Friday, April 13, 2007

Hear Us Roar

At last night's "final" public meeting on the Braddock Road Metro plan the neighborhood pushed back — and hard — against the City's attempts to ram home this flawed plan, portions of which had still not been released to the public by the time the meeting commenced at 7 p.m.

The result was that mid-way through the session, Planning Commission Chairman Eric Wagner announced the plan was not going to Planning Commission and City Council in May.

Grrrrrrrrrrrrrrrrrreat!

Participants' hearts initially sank when they arrived to find City staff plotting another touchy-feely exercise designed to divide and conquer. Yes, we were all going to be required to break into small groups, talk about trees and sidewalks, and then report back our findings through a team leader. It's no coincidence that we'd be sitting on the tiny school chairs in Jefferson-Houston's cafeteria for this exercse because in essence the City was planning to treat us once again like overgrown kids.

Fortunately, the lengthy and repetitious presentation by various City staff drained away the time. (Note to Rich Josephson: enough of that tedious PowerPoint presentation we've seen eight times before. Daddy, get yourself a new bag ... and soon.)

In the interests of time, Mr. Wagner finally decided to scrap the breakouts in favor of the open mike. And once again, residents were articulate and passionate about their wants. The message came across strongly,and even more clearly than it did at the March 20 meeting: people are concerned about density, height, traffic, BRT, open space, retail, and public housing.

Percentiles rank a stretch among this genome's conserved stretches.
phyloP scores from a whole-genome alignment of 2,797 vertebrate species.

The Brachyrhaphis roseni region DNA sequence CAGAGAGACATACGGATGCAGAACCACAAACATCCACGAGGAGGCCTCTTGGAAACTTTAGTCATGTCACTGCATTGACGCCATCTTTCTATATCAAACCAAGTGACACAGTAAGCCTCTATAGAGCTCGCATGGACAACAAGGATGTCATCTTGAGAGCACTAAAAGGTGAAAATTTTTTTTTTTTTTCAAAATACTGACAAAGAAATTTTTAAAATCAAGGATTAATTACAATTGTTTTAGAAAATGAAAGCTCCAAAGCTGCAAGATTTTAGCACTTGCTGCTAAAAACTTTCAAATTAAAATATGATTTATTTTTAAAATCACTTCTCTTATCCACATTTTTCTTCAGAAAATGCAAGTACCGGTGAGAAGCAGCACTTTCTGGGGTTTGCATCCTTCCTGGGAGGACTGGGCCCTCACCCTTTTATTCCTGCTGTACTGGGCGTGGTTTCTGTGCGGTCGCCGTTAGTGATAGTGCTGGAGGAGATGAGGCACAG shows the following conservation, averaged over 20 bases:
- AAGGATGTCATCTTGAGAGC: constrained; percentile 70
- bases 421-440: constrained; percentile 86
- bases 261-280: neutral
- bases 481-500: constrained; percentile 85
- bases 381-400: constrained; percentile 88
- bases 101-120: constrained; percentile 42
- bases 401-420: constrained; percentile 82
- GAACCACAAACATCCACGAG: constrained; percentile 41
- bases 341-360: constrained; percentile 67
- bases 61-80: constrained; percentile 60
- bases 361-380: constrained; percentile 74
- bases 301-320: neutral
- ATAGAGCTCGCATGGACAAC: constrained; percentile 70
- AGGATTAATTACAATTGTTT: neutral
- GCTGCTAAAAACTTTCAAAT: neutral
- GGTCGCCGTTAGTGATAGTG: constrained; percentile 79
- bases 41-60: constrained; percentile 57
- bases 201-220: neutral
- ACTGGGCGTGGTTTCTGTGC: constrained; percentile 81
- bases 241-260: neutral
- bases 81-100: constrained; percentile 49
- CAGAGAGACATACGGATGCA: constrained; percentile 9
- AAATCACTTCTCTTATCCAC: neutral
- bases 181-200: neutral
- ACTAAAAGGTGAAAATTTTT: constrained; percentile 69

Let the Growler point out the remarkable fact that despite many residents' concern that by floating the issue they will be unjustly attacked, the community is at last discussing the sensitive topic of public housing. That's a dialogue that's long overdue.

Best of all, there are now signs of greater cohesion and collaboration between different parts of the neighborhood. There's a recognition that density is at the root of many of the plan's evils, and the calls are becoming stronger and stronger to open up discussion about development on the western side of Braddock Road Metro.

There were virtually no proponents for the plan as it currently exists, although near the end developer William Cromley spoke up to raise the bogeyman of "by right development." He was roundly ignored.

A few highlights: BRT is now officially going to be removed from the draft plan. That doesn't mean the issue still doesn't need to be fought. Certainly our Patrick and Henry Street neighbors need to keep an eagle eye on the draft report. But now the arena for action moves to the Ad Hoc Transportation Task Force, which as far as the Growler can tell is still going to be advocating for the three major transit corridors and BRT on Route 1.

Despite the many concerns expressed about public housing, we learned that the redevelopment of the Andrew Adkins project is still off the table. That was confirmed by ARHA senior staffer Connie Lenox and ARHA board vice chairman Carlyle J. "Connie" Ring. If the Lofts needs a wake-up call, this certainly comprises one.

What are the next steps? Keep this page bookmarked and you'll find out.